United States of America, Plaintiff-appellee, v. Dennis Chan Lai, Defendant-appellant, 94 F.3d 654 (9th Cir. 1996)Annotate this Case
Submitted Aug. 12, 1996. *Decided Aug. 16, 1996
Before: BROWNING, SCHROEDER and RYMER, Circuit Judges.
Dennis Chan Lai appeals pro se the district court's denial of his Fed. R. Crim. P. 35(a) motion to correct the life sentence that was imposed after a jury convicted him in 1988 of racketeering and conspiracy to distribute cocaine. We treat this appeal as from the denial of a 28 U.S.C. § 2255 motion. See United States v. Johnson, 988 F.2d 941, 943 (9th Cir. 1993).
Lai argues on appeal that: his counsel was ineffective; his conviction violates the Double Jeopardy Clause; he was wrongly convicted of conspiring with government agents; evidence was seized in violation of the Fourth Amendment; the evidence was insufficient to support his conviction; the government withheld exculpatory evidence in violation of Brady v. Maryland, 373 U.S. 83 (1963); and the district court relied upon improper evidence in sentencing him. We have jurisdiction under 28 U.S.C. § 2255, and we affirm.
We review de novo both a district court's denial of a motion for section 2255 relief, Frazer v. United States, 18 F.3d 778, 781 (9th Cir. 1994), and its resolution of a claim that counsel rendered ineffective assistance, United States v. Stearns, 68 F.3d 328, 329 (9th Cir. 1995).
To prevail on a claim of ineffective assistance of counsel, a defendant must show both that his counsel's performance was deficient and that this prejudiced his defense. Strickland v. Washington, 466 U.S. 668, 687 (1984); United States v. Swanson, 943 F.2d 1070, 1073 (9th Cir. 1991). Lai's chief complaint with his trial attorney appears to be that he failed to show that all the witnesses at Lai's trial were liars and that Lai started an organization to combat juvenile delinquency.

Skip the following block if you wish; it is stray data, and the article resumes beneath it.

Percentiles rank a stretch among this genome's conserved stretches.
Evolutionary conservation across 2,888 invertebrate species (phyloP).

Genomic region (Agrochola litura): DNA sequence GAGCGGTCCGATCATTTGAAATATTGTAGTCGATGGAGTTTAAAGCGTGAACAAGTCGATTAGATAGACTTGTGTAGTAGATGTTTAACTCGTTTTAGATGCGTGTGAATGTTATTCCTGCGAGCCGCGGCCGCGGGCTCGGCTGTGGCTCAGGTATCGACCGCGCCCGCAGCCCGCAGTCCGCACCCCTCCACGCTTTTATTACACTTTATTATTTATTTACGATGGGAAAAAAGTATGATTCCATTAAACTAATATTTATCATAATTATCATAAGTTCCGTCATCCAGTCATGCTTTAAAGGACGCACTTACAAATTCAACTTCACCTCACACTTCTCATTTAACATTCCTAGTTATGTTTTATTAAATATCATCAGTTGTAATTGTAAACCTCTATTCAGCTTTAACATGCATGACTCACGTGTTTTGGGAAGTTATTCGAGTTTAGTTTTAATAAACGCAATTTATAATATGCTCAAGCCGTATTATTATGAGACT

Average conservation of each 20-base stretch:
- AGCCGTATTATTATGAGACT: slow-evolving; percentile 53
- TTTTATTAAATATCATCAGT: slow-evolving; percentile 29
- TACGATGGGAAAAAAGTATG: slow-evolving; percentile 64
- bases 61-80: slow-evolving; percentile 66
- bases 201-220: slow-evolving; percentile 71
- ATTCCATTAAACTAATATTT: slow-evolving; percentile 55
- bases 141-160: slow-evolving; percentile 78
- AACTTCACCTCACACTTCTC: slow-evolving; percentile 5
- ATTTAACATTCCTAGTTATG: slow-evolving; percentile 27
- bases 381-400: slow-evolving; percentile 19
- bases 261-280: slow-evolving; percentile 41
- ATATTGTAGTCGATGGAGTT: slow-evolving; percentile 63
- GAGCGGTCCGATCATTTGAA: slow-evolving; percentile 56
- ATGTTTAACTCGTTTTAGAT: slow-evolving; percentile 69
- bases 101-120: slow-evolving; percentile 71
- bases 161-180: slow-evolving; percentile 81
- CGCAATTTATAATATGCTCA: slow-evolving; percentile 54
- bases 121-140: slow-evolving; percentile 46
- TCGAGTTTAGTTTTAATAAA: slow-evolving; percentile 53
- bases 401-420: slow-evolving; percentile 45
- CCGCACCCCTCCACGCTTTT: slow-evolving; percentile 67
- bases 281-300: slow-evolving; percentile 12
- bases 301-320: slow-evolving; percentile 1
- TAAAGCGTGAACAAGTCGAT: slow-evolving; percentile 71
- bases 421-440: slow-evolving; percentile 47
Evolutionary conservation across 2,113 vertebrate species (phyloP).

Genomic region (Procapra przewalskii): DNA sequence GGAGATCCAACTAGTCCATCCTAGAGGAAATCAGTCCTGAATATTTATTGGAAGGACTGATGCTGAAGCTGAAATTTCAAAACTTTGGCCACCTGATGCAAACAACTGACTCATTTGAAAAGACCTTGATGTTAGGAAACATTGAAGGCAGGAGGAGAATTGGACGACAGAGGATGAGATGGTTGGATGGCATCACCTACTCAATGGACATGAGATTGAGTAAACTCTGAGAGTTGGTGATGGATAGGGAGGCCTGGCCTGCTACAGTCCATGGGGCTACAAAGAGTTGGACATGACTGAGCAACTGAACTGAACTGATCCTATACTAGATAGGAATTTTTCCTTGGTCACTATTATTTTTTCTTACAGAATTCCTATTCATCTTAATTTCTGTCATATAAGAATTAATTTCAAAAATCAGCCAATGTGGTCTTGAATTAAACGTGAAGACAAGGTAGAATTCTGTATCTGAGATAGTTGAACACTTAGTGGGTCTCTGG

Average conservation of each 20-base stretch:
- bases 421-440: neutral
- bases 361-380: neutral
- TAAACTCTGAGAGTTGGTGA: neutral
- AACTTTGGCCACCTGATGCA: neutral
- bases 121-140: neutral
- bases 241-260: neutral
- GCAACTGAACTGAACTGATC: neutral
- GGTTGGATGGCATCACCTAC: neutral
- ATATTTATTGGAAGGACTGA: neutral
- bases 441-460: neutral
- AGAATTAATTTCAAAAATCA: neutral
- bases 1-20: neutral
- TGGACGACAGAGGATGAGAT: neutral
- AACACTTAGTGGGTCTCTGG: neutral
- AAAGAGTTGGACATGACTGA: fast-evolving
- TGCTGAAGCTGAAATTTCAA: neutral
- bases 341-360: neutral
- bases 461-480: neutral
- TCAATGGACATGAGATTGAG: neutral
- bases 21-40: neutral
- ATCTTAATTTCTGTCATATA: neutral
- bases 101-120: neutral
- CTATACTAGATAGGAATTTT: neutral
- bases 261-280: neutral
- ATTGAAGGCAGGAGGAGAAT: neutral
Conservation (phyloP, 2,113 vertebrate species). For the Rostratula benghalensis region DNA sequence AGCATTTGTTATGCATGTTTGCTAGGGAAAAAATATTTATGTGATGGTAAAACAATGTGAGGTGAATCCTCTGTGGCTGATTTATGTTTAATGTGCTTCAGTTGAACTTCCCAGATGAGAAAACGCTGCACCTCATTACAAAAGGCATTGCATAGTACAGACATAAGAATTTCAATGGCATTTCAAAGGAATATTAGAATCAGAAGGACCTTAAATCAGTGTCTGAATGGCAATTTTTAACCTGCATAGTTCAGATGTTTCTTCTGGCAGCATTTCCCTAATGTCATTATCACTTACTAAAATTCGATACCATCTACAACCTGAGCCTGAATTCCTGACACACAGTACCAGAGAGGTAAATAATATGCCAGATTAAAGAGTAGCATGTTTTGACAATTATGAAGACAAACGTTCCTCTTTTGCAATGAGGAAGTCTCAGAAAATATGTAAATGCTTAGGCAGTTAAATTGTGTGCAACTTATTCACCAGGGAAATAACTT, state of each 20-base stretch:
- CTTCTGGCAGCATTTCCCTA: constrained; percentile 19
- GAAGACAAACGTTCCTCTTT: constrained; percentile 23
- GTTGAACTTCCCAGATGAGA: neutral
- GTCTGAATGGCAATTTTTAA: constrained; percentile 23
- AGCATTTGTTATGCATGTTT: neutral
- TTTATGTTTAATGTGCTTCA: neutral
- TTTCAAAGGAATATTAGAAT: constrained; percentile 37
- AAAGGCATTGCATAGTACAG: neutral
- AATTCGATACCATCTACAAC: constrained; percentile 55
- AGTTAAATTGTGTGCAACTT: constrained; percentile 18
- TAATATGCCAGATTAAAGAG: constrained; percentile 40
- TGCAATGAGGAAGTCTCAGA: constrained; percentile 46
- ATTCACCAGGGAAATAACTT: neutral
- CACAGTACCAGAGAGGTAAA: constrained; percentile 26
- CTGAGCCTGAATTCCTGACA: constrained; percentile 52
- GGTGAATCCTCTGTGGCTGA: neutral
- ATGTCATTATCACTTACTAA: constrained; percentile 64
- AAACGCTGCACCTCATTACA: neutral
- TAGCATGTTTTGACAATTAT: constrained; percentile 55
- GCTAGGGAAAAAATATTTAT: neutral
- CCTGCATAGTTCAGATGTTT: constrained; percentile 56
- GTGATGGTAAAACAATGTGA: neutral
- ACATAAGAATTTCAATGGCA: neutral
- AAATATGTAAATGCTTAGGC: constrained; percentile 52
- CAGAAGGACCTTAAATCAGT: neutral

We find no support in the record for Lai's claim that his counsel's performance was deficient or that this prejudiced his case. Indeed, we note the district court's observation that it was Lai's own incredible testimony that convicted him. We thus uphold the denial of Lai's ineffective assistance claims. See Strickland, 466 U.S. at 687; Swanson, 943 F.2d at 1073.
Lai's double jeopardy claims relating to the forfeiture of money and personalty are foreclosed by the Supreme Court's recent decision in United States v. Ursery, 116 S. Ct. 2135 (1996).
Lai next argues that he was wrongly convicted of conspiring with government agents. We deny this claim because it is premised on Lai's mistaken perception that government witnesses are government agents. There is nothing in the record to suggest that any of Lai's codefendants was cooperating with the government before trial. Cf. United States v. Escobar de Bright, 742 F.2d 1196, 1199 (9th Cir. 1984) (it is impossible to conspire with an undercover law enforcement agent).
We refuse to consider Lai's Fourth Amendment, sufficiency of the evidence and Brady claims because we previously considered and rejected them on direct appeal. United States v. Lai, 944 F.2d 1434 (9th Cir. 1991), cert. denied, 502 U.S. 1062 (1992); United States v. Lai, Nos. 92-10732, 92-10733 (9th Cir. July 26, 1995), cert. denied, 116 S. Ct. 1057 (1996). See Walter v. United States, 969 F.2d 814, 816 (9th Cir. 1992) ("when a federal prisoner presents a claim in a § 2255 [motion] that he has presented previously, the federal court retains the discretion to refuse to consider the claim on the basis that the prisoner is abusing the writ"). Lai's sentencing claim is waived. See United States v. Schlesinger, 49 F.3d 483, 485 (9th Cir. 1995) (nonconstitutional sentencing errors not raised on direct appeal have been waived). We affirm the district court's denial of Lai's motion for relief.